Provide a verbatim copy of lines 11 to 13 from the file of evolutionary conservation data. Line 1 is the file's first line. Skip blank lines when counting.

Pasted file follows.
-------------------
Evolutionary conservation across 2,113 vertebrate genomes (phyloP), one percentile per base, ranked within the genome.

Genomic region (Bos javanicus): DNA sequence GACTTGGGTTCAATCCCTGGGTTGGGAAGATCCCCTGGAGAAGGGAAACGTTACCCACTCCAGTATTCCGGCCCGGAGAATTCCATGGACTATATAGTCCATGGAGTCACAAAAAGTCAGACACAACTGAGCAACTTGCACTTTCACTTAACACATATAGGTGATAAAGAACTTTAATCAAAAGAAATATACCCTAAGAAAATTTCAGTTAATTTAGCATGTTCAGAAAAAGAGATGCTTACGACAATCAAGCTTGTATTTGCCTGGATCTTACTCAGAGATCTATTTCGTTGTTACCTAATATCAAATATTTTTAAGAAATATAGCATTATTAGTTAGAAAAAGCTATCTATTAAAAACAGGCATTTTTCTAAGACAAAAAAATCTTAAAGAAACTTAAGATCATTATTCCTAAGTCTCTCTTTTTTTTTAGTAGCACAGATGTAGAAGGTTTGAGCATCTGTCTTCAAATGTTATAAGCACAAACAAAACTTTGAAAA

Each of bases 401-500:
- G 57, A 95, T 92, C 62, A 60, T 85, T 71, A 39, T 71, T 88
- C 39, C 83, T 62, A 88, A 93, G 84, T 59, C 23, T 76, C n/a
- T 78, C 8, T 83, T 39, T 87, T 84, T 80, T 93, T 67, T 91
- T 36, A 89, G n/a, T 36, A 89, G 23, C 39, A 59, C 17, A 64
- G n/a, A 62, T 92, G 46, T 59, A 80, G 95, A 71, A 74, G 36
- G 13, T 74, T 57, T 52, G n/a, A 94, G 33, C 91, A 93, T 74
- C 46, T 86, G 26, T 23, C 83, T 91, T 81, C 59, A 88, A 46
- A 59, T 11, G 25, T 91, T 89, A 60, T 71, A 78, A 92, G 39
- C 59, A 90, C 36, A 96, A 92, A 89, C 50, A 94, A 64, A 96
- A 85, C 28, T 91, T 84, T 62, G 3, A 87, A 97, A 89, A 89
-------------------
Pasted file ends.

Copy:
- A 59, T 11, G 25, T 91, T 89, A 60, T 71, A 78, A 92, G 39
- C 59, A 90, C 36, A 96, A 92, A 89, C 50, A 94, A 64, A 96
- A 85, C 28, T 91, T 84, T 62, G 3, A 87, A 97, A 89, A 89